The Filmmakers
Vivian Kleiman
Director/Producer Vivian Kleiman is a Peabody Award-winning filmmaker and a Fleishhacker Eureka Fellowship artist. She was the story editor for Wu-Tang Clan: Of Mics and Men, and her work with landmark filmmaker Marlon Riggs includes Tongues Untied, among others. She taught at Stanford University’s Graduate Program in Documentary Film.

Justin Hall
Producer Justin Hall edited the Lambda Award-winning, Eisner-nominated No Straight Lines: Four Decades of Queer Comics and created the comics True Travel Tales, Hard to Swallow. Hall is chair of the MFA in Comics Program at California College of the Arts, the first Fulbright Scholar of comics, and has curated international exhibitions of comics art.

Really worth watching. When you worry that we haven’t made progress over the past 50 years, this puts it all into perspective. Yes, we’re facing book bans and all the horror of “Don’t Say Gay” in Florida and other ignorant states, but we will not be shoved back in the closet. These artists remind us all to use the tools at our disposal to fight back and demand a place at the table. Hey DeSantis – Joe McCarthy died over 60 years ago. Your hatred and bigotry are the last gasps of the patriarchy. Watch No Straight Lines and feel the power. 5 out of 5.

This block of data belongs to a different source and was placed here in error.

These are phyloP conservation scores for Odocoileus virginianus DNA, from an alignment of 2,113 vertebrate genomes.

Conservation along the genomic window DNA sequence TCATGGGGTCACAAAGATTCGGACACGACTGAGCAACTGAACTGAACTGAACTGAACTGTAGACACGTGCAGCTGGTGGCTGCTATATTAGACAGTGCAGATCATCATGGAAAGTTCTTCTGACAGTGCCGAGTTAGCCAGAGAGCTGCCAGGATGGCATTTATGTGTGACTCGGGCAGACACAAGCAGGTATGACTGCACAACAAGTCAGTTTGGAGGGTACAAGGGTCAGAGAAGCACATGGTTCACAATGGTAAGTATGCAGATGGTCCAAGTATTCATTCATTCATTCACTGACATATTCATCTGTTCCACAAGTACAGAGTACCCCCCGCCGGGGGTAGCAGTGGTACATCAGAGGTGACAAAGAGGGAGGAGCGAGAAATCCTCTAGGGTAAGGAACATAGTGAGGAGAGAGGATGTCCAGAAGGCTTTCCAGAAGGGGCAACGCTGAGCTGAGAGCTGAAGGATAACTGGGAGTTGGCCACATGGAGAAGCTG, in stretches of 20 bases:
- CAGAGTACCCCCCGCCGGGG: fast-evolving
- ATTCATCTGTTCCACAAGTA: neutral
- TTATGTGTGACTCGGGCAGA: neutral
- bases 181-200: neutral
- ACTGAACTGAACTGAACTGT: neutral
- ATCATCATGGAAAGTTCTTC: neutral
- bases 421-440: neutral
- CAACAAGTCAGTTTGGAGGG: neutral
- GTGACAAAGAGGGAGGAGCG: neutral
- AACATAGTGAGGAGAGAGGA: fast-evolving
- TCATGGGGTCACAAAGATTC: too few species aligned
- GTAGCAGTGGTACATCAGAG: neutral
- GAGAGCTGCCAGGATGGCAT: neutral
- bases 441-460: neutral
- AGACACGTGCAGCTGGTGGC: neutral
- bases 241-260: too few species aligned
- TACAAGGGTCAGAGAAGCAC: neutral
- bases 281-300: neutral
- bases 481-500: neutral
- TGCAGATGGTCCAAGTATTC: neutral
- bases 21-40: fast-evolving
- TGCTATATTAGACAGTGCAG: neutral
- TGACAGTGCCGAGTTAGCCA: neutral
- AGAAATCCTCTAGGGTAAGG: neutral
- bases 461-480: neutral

No Straight Lines currently streams on PBS.
Listen to Vivian Kleinman interview on Brad Shreve’s Queer We Are podcast.


January 29, 2023

Caught the gritty, gay indie Urbania from filmmakers Jon Matthews and Philippe Denham about a man who loses his boyfriend to a hate crime and seeks revenge. Based on the play, Urban Folk Tales by Daniel Reitz, the film takes its shape from all sorts of people telling urban legend stories throughout the piece as the protagonist Charlie reveals more and more about that fateful night.  The couple’s played by Dan Futterman and Matt Keeslar. In 2000, gay parts were still being given to straight actors. They both do a good job. It’s just unfortunate that actor’s like Alan Cumming had to be relegated to a tiny part. The first half of the film drags in parts. I remembered loving it 20+ years ago when it was released. In 2023, it meandered a bit until the last act. It’s a good ending from an ok film. I was still so hungry for gay indies even back in 2000, I am sure I rated this higher. Looking at it today, it’s a 3.5. Definitely worth consideration. Hard to believe 2000 looks so long ago especially the fashion and the scenes of NYC.